Strange Fruit – Billie Holiday (1939)

The first truly iconic songs encountered on this list so far. The imagery of lynched African Americans as the titular ‘Strange Fruit’ made this a harrowing poem. Add a subdued backing track to the arresting vocals of Billie Holiday – well it makes you stop what you are doing and listen. Many songs in these days pulled their punches, but this certainly did not. The vivid describtions of bulging eyes and twisted mouths interwoven with what we would think of when seeing a tree ripe with fruit is astonishing. It’s sickening to think that things are still like this in some places. I just hope that this song forms part of the curriculum in the US because sometimes it is essential to remember things like this.

Over the Rainbow – Judy Garland (1939)

A nice antidote to ‘Strange Fruit’. Where the last song was despair and protest, ‘Over The Rainbow’ is all hope and dreams for the future. Whilst it is hopeful it is also distinctly bittersweet. At the end is the question of why can the singer not reach the rainbow when others can. Recovery had happened in America after the Great Depression, but this was still the era of the Dust Bowl where many Americans were struggling to fulfill the American Dream as promised to them. Thinking historically, it makes as much sense for them to be singing this whilst trying to comfort those who are descending into hopelessness.

The Gallis Pole – Lead Belly (1939)

After the previous two iconic offerings the next one was always going to fall a bit flat. The song itself, later covered by Led Zepplin as ‘Gallows Pole’ is interesting lyrically, but on the recording it is rather hard to discern what he is saying a lot of the time. This may be on the list becase Lead Belly is one of those big influences, but in terms of the song this is the first one where I am struggling for things to say.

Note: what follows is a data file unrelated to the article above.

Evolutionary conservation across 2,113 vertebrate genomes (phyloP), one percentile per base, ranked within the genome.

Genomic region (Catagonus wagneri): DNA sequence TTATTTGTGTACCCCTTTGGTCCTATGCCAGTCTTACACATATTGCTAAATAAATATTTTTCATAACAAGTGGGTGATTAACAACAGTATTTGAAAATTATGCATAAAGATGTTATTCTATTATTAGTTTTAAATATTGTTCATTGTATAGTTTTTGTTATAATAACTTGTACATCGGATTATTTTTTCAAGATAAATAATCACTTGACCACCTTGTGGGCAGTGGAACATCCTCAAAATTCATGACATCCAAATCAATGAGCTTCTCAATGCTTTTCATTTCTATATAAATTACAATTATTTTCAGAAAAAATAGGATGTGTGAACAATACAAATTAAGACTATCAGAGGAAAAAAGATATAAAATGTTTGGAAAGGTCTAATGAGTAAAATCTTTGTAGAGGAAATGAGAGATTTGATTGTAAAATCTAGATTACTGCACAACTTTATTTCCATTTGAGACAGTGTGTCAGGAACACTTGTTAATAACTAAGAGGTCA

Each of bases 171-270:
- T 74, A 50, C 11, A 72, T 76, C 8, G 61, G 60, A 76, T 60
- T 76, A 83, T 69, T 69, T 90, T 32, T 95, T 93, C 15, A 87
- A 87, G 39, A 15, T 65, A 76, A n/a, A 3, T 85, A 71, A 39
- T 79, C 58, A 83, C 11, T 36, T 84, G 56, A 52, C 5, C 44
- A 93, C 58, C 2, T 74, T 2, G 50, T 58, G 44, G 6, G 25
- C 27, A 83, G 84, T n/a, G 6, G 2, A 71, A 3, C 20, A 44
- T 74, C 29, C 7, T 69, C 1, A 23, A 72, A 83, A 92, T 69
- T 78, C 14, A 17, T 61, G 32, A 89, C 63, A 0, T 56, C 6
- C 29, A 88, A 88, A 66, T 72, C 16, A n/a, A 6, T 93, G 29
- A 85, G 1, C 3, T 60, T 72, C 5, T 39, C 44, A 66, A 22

Mbube – Solomon Linda & The Evening Birds (1939)

Most of us will know this song under the title of ‘The Lion Sleeps Tonight’. My ears perked up when this started because to hear something so familiar was rather unexpected. The fact that this song was stolen, became a huge success and the writer died pretty much penniless is appalling. I will not be able to watch that scene in The Lion King in the same way again.

Java Jive – The Ink Spots (1940)

This is a love song about coffee. After the more philosophical songs about death, hope and colonialism it is a refreshing way to end this batch of songs. There is no other layer to this song, it’s just about wanting a cup of coffee. This is something that really should have been the unofficial theme song of Gilmore Girls.

Progress: 20/1021

XL Popcorn – Mad Max

List Item: Watch all of the “1001 Movies You Must See Before You Die”
Progress: 451/1007Title: Mad Max
Director: George Miller
Year: 1979
Country: Australia

With the release of Mad Max: Fury Road and all the media surrounding it I was, weirdly, ill prepared for the original Mad Max movie. I expected weird outfits, constant carnage and tripped-out vehicles. It was nothing like that.

Knowing that there have been three films since the first entry in the Mad Max franchise I see more of what this was meant to be: the origin story. The thing is, that back then that would not have been so clear. That this is the film where Max gains his ‘mad’ designation after losing all that is dear to him.

If this was a stand alone film it would probably not play as well as it does now. The acting of the motorcycle gang is a little ‘chewing the scenery’ at times, the sound is inconsistent to the point that I had to alter the volume every scene and for the first 20 minutes I wasn’t entirely sure what was happening since a victim and a bike gang member looked so similar.

That being said, the chase scenes were brilliant and the director knew exactly how to up the tension. As someone who has seen a lot of films, the fates of a number of characters were pretty obvious. Still, you felt genuine fear for them.

Also, this film did something that is going to make me look like an arsehole for praising – they killed the child. I don’t want to see films full of dead children, but so many just chicken out of doing something that would hit so hard. For that alone, I have to tip my hat to the director.